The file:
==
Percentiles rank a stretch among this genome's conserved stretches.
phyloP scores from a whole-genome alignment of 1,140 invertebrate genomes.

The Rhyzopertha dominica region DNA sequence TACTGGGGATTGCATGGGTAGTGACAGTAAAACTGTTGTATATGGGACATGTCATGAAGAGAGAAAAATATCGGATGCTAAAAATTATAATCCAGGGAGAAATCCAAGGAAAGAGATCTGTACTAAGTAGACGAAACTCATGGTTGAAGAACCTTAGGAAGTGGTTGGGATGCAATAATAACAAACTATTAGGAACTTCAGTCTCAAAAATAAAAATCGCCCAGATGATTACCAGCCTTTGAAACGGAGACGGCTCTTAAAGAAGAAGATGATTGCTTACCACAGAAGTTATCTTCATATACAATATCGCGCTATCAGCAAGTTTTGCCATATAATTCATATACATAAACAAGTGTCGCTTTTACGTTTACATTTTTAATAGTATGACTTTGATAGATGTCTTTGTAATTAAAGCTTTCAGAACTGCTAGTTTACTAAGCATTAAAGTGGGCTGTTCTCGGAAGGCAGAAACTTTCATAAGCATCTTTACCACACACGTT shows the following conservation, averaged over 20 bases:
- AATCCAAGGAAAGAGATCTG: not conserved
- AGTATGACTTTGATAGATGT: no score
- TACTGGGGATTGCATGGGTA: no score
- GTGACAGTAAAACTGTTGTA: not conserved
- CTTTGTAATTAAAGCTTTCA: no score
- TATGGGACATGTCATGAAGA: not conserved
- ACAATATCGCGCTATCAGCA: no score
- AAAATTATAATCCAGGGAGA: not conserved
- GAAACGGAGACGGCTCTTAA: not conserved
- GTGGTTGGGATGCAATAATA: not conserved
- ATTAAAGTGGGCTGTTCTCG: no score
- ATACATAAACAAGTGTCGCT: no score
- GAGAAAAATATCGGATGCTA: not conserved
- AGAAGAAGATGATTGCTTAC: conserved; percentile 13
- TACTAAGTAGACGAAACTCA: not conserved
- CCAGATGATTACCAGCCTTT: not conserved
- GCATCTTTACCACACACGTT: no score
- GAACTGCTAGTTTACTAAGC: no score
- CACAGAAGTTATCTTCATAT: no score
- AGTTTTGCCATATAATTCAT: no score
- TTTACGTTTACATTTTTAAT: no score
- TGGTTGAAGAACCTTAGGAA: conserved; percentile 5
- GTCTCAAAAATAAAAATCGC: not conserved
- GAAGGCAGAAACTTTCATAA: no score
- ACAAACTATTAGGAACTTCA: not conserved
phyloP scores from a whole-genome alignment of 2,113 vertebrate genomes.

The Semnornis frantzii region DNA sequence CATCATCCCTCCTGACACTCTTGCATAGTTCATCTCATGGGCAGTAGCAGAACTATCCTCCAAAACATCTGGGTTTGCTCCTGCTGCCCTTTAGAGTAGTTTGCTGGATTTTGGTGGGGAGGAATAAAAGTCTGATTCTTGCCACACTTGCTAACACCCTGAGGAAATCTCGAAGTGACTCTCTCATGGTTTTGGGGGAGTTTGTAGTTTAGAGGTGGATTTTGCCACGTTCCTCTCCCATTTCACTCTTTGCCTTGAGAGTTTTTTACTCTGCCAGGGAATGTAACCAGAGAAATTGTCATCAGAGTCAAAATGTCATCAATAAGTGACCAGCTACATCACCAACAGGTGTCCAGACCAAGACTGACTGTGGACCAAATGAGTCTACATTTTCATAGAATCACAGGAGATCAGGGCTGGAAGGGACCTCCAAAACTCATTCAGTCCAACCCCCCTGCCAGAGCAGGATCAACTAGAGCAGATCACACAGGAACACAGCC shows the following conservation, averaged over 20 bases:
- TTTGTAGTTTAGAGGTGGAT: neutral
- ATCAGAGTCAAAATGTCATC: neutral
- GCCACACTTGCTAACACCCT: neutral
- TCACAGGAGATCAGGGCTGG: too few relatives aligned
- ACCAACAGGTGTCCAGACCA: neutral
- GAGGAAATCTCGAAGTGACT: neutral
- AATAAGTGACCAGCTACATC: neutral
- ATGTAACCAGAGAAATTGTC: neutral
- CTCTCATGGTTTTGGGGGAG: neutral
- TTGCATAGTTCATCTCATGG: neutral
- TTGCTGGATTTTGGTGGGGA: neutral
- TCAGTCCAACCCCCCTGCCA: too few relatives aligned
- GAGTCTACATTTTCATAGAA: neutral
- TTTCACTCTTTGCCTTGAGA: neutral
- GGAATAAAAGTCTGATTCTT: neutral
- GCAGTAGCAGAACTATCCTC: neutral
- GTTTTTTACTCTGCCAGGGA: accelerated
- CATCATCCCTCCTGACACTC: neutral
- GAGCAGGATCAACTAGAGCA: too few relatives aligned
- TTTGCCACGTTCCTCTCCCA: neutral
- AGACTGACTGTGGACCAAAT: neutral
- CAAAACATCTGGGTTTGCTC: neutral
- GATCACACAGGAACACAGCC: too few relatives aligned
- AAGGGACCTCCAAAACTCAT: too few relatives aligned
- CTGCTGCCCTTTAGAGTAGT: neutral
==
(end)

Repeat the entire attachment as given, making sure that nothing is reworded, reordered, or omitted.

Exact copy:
Percentiles rank a stretch among this genome's conserved stretches.
phyloP scores from a whole-genome alignment of 1,140 invertebrate genomes.

The Rhyzopertha dominica region DNA sequence TACTGGGGATTGCATGGGTAGTGACAGTAAAACTGTTGTATATGGGACATGTCATGAAGAGAGAAAAATATCGGATGCTAAAAATTATAATCCAGGGAGAAATCCAAGGAAAGAGATCTGTACTAAGTAGACGAAACTCATGGTTGAAGAACCTTAGGAAGTGGTTGGGATGCAATAATAACAAACTATTAGGAACTTCAGTCTCAAAAATAAAAATCGCCCAGATGATTACCAGCCTTTGAAACGGAGACGGCTCTTAAAGAAGAAGATGATTGCTTACCACAGAAGTTATCTTCATATACAATATCGCGCTATCAGCAAGTTTTGCCATATAATTCATATACATAAACAAGTGTCGCTTTTACGTTTACATTTTTAATAGTATGACTTTGATAGATGTCTTTGTAATTAAAGCTTTCAGAACTGCTAGTTTACTAAGCATTAAAGTGGGCTGTTCTCGGAAGGCAGAAACTTTCATAAGCATCTTTACCACACACGTT shows the following conservation, averaged over 20 bases:
- AATCCAAGGAAAGAGATCTG: not conserved
- AGTATGACTTTGATAGATGT: no score
- TACTGGGGATTGCATGGGTA: no score
- GTGACAGTAAAACTGTTGTA: not conserved
- CTTTGTAATTAAAGCTTTCA: no score
- TATGGGACATGTCATGAAGA: not conserved
- ACAATATCGCGCTATCAGCA: no score
- AAAATTATAATCCAGGGAGA: not conserved
- GAAACGGAGACGGCTCTTAA: not conserved
- GTGGTTGGGATGCAATAATA: not conserved
- ATTAAAGTGGGCTGTTCTCG: no score
- ATACATAAACAAGTGTCGCT: no score
- GAGAAAAATATCGGATGCTA: not conserved
- AGAAGAAGATGATTGCTTAC: conserved; percentile 13
- TACTAAGTAGACGAAACTCA: not conserved
- CCAGATGATTACCAGCCTTT: not conserved
- GCATCTTTACCACACACGTT: no score
- GAACTGCTAGTTTACTAAGC: no score
- CACAGAAGTTATCTTCATAT: no score
- AGTTTTGCCATATAATTCAT: no score
- TTTACGTTTACATTTTTAAT: no score
- TGGTTGAAGAACCTTAGGAA: conserved; percentile 5
- GTCTCAAAAATAAAAATCGC: not conserved
- GAAGGCAGAAACTTTCATAA: no score
- ACAAACTATTAGGAACTTCA: not conserved
phyloP scores from a whole-genome alignment of 2,113 vertebrate genomes.

The Semnornis frantzii region DNA sequence CATCATCCCTCCTGACACTCTTGCATAGTTCATCTCATGGGCAGTAGCAGAACTATCCTCCAAAACATCTGGGTTTGCTCCTGCTGCCCTTTAGAGTAGTTTGCTGGATTTTGGTGGGGAGGAATAAAAGTCTGATTCTTGCCACACTTGCTAACACCCTGAGGAAATCTCGAAGTGACTCTCTCATGGTTTTGGGGGAGTTTGTAGTTTAGAGGTGGATTTTGCCACGTTCCTCTCCCATTTCACTCTTTGCCTTGAGAGTTTTTTACTCTGCCAGGGAATGTAACCAGAGAAATTGTCATCAGAGTCAAAATGTCATCAATAAGTGACCAGCTACATCACCAACAGGTGTCCAGACCAAGACTGACTGTGGACCAAATGAGTCTACATTTTCATAGAATCACAGGAGATCAGGGCTGGAAGGGACCTCCAAAACTCATTCAGTCCAACCCCCCTGCCAGAGCAGGATCAACTAGAGCAGATCACACAGGAACACAGCC shows the following conservation, averaged over 20 bases:
- TTTGTAGTTTAGAGGTGGAT: neutral
- ATCAGAGTCAAAATGTCATC: neutral
- GCCACACTTGCTAACACCCT: neutral
- TCACAGGAGATCAGGGCTGG: too few relatives aligned
- ACCAACAGGTGTCCAGACCA: neutral
- GAGGAAATCTCGAAGTGACT: neutral
- AATAAGTGACCAGCTACATC: neutral
- ATGTAACCAGAGAAATTGTC: neutral
- CTCTCATGGTTTTGGGGGAG: neutral
- TTGCATAGTTCATCTCATGG: neutral
- TTGCTGGATTTTGGTGGGGA: neutral
- TCAGTCCAACCCCCCTGCCA: too few relatives aligned
- GAGTCTACATTTTCATAGAA: neutral
- TTTCACTCTTTGCCTTGAGA: neutral
- GGAATAAAAGTCTGATTCTT: neutral
- GCAGTAGCAGAACTATCCTC: neutral
- GTTTTTTACTCTGCCAGGGA: accelerated
- CATCATCCCTCCTGACACTC: neutral
- GAGCAGGATCAACTAGAGCA: too few relatives aligned
- TTTGCCACGTTCCTCTCCCA: neutral
- AGACTGACTGTGGACCAAAT: neutral
- CAAAACATCTGGGTTTGCTC: neutral
- GATCACACAGGAACACAGCC: too few relatives aligned
- AAGGGACCTCCAAAACTCAT: too few relatives aligned
- CTGCTGCCCTTTAGAGTAGT: neutral